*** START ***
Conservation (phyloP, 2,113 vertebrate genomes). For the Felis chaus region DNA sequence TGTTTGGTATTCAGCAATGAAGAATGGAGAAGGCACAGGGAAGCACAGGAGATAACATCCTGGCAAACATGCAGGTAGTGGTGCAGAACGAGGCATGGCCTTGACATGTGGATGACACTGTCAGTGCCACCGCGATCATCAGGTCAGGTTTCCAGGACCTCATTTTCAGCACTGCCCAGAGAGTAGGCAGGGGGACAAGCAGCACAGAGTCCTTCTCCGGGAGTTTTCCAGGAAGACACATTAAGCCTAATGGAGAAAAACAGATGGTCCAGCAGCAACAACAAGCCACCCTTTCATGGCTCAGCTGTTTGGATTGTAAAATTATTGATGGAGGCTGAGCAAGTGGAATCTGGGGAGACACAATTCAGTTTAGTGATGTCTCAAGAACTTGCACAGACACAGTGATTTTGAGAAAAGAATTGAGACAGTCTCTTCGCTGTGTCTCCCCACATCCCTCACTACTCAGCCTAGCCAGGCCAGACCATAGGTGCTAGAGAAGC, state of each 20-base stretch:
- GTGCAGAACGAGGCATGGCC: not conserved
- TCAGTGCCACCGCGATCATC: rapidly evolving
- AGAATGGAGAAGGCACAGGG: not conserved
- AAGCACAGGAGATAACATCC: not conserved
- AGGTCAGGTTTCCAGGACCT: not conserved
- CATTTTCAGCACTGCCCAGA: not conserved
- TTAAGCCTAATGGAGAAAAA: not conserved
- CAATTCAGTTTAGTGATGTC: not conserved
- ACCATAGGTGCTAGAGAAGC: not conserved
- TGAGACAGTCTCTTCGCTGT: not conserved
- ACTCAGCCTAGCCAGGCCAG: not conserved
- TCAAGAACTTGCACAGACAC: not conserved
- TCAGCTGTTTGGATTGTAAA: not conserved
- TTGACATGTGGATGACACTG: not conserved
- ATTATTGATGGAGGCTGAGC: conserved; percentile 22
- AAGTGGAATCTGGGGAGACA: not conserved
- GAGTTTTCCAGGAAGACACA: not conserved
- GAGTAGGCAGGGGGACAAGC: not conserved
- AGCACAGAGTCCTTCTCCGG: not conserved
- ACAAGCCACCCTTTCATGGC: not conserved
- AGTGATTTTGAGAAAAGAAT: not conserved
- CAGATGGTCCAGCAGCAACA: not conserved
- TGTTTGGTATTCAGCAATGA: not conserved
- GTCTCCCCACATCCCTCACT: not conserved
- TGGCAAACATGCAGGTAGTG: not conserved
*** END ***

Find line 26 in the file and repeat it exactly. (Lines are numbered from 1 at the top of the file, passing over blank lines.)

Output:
- TGGCAAACATGCAGGTAGTG: not conserved